Guitar Amplifier PCBs specialize in developing, producing, and marketing affordable solutions to guitar amplifier circuits. By incorporating classic tube amplifier circuits into simple and convenient printed circuit board packages, we have been providing high quality circuit board solutions since 2008. Our customer base includes guitar amplifier enthusiasts from boutique amp manufacturers to do-it-yourself amp modders all over the world.
Our first creation was a circuit board version of one channel of the legendary Marshall 18 Watt 1974x. It's a simplified version known as the LiteIIb. We call our circuit board version the "Baby Will". There's more to read about the Baby Will in its product page and you can learn more about the LiteIIb circuit over at 18Watt.com.
In the years since, we've launched and further developed our product portfolio to include another 18 Watt variant, the SuperLite II, and a 5 Watt single ended amp modeled after the Marshall Super Lead 50 Watt, the Plexi SE.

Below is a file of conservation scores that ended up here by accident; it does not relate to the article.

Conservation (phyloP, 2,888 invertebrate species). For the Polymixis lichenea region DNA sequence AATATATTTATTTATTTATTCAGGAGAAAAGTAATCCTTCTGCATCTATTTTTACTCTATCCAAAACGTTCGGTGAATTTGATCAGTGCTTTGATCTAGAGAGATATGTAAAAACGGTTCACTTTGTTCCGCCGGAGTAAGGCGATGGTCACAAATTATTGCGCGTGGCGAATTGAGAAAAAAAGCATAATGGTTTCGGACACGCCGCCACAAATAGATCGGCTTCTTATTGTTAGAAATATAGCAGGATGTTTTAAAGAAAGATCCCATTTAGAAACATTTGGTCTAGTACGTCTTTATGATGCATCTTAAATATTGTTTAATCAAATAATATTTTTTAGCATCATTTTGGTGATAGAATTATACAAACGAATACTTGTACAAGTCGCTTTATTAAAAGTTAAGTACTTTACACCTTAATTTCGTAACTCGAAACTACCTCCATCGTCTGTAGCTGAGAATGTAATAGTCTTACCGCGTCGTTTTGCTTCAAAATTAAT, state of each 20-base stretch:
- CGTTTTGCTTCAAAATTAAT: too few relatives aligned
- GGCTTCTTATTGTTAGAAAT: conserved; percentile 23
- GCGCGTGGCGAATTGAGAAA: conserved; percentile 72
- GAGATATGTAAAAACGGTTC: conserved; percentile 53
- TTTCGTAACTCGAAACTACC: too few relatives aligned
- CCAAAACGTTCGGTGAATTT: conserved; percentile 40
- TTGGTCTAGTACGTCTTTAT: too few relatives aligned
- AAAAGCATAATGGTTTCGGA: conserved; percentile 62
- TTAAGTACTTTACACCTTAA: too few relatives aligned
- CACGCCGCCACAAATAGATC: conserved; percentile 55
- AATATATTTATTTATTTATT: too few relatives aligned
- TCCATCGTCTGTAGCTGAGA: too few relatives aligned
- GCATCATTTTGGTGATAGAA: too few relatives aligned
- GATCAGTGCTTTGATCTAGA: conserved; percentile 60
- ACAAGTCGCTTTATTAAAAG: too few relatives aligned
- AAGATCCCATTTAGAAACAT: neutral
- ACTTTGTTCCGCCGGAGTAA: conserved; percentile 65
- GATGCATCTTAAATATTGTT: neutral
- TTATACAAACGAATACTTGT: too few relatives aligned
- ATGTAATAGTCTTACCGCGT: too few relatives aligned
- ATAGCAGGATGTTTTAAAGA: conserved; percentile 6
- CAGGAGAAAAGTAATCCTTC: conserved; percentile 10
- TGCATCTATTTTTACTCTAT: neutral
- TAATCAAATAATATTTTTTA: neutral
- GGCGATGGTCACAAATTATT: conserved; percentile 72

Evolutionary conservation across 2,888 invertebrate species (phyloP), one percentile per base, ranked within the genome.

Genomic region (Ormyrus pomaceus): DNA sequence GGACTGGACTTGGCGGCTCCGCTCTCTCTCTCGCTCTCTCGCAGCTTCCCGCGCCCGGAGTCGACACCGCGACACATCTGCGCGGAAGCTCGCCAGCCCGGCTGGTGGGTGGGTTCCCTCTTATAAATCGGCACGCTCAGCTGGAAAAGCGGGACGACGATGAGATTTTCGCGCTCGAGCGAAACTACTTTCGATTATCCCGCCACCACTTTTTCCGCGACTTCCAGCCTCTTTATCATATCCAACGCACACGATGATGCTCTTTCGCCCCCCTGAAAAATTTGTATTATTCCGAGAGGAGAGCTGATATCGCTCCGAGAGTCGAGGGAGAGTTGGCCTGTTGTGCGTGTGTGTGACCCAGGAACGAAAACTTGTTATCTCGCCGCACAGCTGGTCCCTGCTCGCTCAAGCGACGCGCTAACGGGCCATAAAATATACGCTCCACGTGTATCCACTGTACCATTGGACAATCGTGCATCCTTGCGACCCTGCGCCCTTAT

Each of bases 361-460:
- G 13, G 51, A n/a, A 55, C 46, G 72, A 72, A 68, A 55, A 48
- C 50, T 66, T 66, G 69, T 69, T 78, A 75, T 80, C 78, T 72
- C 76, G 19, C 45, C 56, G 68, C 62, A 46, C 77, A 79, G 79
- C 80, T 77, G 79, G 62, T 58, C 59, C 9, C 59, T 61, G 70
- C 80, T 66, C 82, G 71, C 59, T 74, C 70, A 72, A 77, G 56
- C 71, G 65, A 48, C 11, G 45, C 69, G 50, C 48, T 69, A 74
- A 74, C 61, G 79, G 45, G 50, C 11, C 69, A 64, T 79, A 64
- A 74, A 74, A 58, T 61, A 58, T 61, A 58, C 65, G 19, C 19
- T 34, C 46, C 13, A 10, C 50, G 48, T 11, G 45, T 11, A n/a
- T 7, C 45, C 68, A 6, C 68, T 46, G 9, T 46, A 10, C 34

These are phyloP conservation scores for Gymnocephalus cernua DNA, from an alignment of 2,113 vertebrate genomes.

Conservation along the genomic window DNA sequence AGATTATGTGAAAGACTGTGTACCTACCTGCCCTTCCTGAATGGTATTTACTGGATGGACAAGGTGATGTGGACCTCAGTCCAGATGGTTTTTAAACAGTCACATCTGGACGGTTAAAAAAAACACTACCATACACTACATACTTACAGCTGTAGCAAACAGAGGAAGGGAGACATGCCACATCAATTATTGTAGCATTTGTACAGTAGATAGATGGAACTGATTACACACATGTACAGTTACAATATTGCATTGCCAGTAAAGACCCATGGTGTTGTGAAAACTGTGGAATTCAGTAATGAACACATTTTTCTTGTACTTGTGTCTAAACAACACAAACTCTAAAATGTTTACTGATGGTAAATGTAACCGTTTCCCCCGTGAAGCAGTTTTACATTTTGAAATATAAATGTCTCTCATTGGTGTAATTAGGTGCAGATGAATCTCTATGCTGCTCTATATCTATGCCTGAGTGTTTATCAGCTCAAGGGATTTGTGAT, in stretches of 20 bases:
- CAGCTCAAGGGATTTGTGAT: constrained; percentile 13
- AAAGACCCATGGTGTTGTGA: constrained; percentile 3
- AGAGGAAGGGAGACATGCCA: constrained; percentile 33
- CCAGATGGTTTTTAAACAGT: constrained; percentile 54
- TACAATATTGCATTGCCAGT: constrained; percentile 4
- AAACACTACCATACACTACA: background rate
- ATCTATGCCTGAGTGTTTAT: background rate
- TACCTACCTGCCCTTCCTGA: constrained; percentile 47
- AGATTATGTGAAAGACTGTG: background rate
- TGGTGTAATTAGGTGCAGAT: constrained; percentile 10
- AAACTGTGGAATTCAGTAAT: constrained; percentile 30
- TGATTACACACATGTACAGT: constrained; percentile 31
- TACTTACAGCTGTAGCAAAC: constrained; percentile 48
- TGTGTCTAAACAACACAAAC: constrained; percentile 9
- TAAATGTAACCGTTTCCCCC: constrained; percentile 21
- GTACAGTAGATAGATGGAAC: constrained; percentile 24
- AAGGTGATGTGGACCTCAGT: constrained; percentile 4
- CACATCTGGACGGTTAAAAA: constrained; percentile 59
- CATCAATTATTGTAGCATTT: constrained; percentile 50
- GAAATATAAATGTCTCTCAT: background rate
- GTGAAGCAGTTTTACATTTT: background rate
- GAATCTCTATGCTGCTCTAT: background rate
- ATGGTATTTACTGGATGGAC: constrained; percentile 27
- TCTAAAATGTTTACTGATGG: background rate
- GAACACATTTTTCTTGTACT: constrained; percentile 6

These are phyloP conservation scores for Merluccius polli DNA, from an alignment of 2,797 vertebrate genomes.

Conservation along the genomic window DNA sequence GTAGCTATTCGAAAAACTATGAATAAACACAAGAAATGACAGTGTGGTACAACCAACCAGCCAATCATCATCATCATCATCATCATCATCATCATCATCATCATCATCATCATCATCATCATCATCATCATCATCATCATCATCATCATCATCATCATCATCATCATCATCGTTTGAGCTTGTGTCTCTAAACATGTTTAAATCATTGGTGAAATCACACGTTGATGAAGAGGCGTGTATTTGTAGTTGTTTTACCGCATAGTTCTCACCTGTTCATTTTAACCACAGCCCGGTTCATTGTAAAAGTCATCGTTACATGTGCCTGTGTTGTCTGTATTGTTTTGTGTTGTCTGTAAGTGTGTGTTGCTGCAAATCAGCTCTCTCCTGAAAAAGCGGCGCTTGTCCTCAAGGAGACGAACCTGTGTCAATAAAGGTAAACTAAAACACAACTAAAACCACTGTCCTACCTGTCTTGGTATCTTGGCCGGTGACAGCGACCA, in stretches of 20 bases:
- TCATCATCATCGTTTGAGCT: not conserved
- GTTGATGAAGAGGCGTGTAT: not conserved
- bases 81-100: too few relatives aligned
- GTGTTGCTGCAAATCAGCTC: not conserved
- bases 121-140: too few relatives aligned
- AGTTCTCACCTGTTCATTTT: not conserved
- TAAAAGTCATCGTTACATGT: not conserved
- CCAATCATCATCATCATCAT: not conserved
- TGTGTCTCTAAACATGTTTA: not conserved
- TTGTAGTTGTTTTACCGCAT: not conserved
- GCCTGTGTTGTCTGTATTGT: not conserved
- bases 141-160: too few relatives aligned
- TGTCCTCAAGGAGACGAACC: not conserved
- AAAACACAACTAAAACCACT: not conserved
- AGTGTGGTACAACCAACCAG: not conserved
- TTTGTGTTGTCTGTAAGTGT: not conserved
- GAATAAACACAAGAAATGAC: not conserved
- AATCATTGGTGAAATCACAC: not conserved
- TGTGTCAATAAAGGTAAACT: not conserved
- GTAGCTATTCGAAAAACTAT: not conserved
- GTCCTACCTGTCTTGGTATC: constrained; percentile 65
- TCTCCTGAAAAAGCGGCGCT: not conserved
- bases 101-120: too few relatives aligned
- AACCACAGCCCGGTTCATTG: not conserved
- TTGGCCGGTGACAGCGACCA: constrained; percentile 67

We developed a circuit board version of the famous Fender Tweed 5E3 and released it to the public domain through Wattkins Amp Forums. The PCB was incredibly popular and, thanks to it's versatility, it has been re-engineered by forum members to be a truly Universal PCB.
Sadly, the founder of Guitar Amplifier PCBs, Terry Stinger, was killed in a motorcycle accident in 2010, and his wife, Roxane, kept the business alive for the next seven years. In 2017, Roxane asked Simon Higgs, a friend of Terry's who had been helping in the background, to take over running the business, and as a result, Guitar Amplifier PCBs was acquired by Higgs Communications LLC.
Simon Higgs has previously worked for a number of musical instrument manufacturers including Gibson Brands, 65 Amps, Zemaitis Guitars & Lipe Guitars, and is the founder and Executive Director of Wattkins Amp Forums, a 501c3 non-profit dedicated to guitar amp building.
Thank you so much for stopping by. Make yourself at home and feel free to browse around. We've created all kinds of neat stuff.
P.S. Our old web site can be found at legacy.guitaramplifierpcbs.com for archival purposes.